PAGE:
An ambitious Central scheme to give out gas connections could work wonders
Ullekh NP | 22 Sep, 2016
SEATED INSIDE her rickety but clean hut in Dalit- dominated Rautapur village of Uttar Pradesh’s mango-rich Sitapur district, Sunita Ravi, a homemaker in her late thirties, says she has been worrying less for the past three days. “We now have a gas connection,” she states, beaming. Before a fellow from the local office of Indian Oil Corporation came home with an LPG cylinder, a stove and a small green-coloured hose, installed the cooking system on a pedestal and lit it, her life had been completely different. She had woken up every day anxious about collecting firewood for cooking. Occasionally, her husband got her dried cow-dung cakes as fuel, but she still had to leave home early morning looking for dry twigs, branches and other pieces of wood. She couldn’t afford to stray too far into the villages of other castes, or, for that matter, out of sight from where people typically squat and talk in the countryside. Doing so often meant attracting the unwanted attention of men. The region has had many cases of molestation, and worse, of women in search of firewood or out answering the call of nature. Sunita’s husband, who has been silent all this while, interjects to say that she suffers from wheezing because of long exposure to smoke from cow-dung cakes and firewood. “On the first day itself, her wheezing has come down,” he says animatedly, and goes on to talk about the health benefits of using LPG for cooking instead of traditional ways.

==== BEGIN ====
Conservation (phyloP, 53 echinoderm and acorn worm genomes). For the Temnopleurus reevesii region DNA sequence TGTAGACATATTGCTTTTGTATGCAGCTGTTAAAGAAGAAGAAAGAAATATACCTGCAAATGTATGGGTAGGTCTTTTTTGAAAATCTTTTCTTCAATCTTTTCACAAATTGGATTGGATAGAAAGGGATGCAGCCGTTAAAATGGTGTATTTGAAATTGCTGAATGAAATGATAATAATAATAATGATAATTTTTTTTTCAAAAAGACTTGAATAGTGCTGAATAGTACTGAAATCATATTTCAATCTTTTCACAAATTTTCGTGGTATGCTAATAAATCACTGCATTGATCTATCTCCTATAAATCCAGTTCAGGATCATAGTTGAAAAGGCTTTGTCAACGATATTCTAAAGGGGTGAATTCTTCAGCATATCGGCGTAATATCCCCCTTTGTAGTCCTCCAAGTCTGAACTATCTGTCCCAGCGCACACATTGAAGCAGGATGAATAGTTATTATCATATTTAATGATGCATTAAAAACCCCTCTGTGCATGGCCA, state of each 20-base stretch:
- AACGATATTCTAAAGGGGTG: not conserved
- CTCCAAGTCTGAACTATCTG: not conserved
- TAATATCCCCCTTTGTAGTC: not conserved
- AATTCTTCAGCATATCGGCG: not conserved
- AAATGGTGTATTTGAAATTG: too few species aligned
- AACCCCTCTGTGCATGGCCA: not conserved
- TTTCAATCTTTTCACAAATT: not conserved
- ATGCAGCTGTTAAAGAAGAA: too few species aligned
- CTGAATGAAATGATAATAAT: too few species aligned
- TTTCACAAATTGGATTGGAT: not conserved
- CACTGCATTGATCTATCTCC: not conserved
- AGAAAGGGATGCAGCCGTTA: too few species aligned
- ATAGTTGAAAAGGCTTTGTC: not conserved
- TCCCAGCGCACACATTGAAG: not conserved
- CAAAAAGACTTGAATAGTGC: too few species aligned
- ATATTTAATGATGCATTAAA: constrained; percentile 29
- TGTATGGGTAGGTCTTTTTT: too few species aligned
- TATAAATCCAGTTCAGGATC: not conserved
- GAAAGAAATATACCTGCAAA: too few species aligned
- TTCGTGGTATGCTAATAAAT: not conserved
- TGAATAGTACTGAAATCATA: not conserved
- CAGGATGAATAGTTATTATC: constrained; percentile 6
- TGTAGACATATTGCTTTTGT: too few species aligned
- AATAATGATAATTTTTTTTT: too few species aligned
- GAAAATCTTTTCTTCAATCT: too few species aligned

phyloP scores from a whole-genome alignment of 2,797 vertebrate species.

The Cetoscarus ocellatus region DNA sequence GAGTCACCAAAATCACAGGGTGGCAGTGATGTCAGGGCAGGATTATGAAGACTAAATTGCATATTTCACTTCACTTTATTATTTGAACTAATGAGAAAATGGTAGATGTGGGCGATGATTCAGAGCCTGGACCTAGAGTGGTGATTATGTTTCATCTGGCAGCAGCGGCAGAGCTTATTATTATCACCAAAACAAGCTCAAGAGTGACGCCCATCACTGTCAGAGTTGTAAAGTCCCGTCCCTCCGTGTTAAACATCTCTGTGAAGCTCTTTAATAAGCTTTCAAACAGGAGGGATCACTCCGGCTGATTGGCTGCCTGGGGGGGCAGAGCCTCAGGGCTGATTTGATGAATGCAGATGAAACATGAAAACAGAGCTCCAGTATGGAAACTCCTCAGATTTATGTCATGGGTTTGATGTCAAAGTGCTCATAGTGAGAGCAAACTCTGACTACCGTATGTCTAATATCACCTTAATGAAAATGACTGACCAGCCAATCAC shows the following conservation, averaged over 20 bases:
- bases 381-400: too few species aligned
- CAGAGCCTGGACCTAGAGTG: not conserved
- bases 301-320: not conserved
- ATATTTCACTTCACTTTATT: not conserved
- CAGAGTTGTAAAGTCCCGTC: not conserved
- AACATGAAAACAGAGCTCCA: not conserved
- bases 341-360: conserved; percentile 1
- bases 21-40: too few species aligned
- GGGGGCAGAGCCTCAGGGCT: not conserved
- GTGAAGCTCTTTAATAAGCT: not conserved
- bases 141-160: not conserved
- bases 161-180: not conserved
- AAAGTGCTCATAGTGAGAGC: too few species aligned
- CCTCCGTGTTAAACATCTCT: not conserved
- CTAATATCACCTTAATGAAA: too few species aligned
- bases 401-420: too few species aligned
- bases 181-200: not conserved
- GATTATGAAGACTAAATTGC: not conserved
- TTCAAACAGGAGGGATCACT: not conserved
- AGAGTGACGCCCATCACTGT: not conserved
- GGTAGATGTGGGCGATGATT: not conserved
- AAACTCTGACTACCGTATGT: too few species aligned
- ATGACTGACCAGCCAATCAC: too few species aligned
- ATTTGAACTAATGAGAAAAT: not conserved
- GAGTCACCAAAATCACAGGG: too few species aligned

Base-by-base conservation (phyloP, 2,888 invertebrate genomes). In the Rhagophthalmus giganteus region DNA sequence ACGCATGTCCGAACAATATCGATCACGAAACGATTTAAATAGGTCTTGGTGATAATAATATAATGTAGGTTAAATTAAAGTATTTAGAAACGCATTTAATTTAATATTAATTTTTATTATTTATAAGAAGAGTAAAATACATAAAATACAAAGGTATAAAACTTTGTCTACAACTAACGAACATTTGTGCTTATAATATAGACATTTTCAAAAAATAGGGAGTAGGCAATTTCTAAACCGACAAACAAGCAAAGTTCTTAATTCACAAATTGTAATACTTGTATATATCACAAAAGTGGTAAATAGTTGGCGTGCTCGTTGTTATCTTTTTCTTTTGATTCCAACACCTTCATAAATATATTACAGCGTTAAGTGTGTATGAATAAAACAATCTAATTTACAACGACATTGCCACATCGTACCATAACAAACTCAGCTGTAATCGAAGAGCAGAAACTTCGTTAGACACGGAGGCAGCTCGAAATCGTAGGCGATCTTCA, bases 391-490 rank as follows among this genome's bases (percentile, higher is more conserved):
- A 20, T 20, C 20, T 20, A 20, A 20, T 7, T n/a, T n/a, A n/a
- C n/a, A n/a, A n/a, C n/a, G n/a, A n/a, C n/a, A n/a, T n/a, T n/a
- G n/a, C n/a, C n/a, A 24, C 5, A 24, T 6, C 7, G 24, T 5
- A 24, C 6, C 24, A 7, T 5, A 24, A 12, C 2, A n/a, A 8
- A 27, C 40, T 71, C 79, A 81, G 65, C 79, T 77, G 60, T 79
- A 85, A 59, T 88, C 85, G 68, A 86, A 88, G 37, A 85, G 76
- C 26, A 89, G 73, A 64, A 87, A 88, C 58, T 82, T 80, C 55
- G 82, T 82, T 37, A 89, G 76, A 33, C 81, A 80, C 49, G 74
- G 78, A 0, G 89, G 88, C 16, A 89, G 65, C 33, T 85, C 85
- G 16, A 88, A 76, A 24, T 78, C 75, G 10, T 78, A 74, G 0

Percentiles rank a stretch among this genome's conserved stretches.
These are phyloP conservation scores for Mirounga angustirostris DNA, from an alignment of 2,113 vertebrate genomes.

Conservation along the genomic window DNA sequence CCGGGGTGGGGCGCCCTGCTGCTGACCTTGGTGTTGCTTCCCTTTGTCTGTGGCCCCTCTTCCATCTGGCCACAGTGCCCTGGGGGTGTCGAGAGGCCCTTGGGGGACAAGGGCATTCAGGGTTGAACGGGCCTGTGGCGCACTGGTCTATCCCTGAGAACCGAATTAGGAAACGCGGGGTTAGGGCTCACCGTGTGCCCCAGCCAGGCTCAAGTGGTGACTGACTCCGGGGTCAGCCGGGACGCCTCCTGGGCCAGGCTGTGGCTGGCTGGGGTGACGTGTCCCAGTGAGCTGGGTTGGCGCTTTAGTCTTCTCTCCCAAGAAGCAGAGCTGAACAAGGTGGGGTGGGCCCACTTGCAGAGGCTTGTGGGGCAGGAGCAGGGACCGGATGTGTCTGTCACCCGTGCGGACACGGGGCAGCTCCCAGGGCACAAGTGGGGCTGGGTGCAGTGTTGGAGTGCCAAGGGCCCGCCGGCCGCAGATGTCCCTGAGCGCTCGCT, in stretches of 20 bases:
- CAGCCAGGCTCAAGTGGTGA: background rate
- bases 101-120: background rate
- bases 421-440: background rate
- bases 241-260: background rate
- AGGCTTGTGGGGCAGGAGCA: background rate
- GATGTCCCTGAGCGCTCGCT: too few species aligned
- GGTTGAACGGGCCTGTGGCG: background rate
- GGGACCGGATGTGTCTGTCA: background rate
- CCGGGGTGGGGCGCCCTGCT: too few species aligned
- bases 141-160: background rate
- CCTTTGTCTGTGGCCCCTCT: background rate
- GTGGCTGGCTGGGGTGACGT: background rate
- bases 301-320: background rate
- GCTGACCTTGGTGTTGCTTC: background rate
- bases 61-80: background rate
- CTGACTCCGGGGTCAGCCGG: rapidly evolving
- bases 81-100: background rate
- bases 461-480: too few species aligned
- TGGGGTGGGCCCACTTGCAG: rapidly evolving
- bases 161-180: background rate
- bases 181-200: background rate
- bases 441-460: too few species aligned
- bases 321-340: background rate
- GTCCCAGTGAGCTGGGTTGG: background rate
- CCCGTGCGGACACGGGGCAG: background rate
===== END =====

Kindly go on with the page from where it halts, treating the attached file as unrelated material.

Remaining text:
Sunita is among the more than 6.2 million beneficiaries of the Pradhan Mantri Ujjwala Yojana, which, launched on 1 May, is being implemented using the money saved on LPG subsidies through the centre’s ‘Give It Up’ campaign. The latest numbers accessed by Open from the Government confirm that the scheme has accelerated the supply and distribution of LPG connections in the countryside, especially in Uttar Pradesh. “Starting from the month of May to August, the daily clearance of new applications of LPG connections through Ujjwala had touched 50,000 daily. In the month of September, the figure has touched 75,000 daily,” says KM Mahesh, director, LPG, at the Union Ministry of Petroleum and Natural Gas.
Union Minister of State for Petroleum and Natural Gas Dharmendra Pradhan says that at this rate, the Government would even consider raising the scheme’s targets. In its first year, the year ending March 2017, the Government plans to distribute 15 million new LPG connections to poor households across the country. The Ministry is doling out these through oil marketing companies such as Indian Oil, Bharat Petroleum Corporation Ltd and Hindustan Petroleum Corporation Ltd, which offer equal monthly installments (EMIs) to a central pool of beneficiaries to buy and refill LPG gas cylinders and stoves. It has already cleared more than 11.5 million new applications by rural women as part of Prime Minister Narendra Modi’s ambitious programme launched on 1 May this year in Ballia, Uttar Pradesh, with a budgetary allocation of Rs 8,000 crore. The exercise is backed by an aggressive marketing campaign, as part of which Modi called upon people—especially the well- off—last year to give up their LPG subsidies.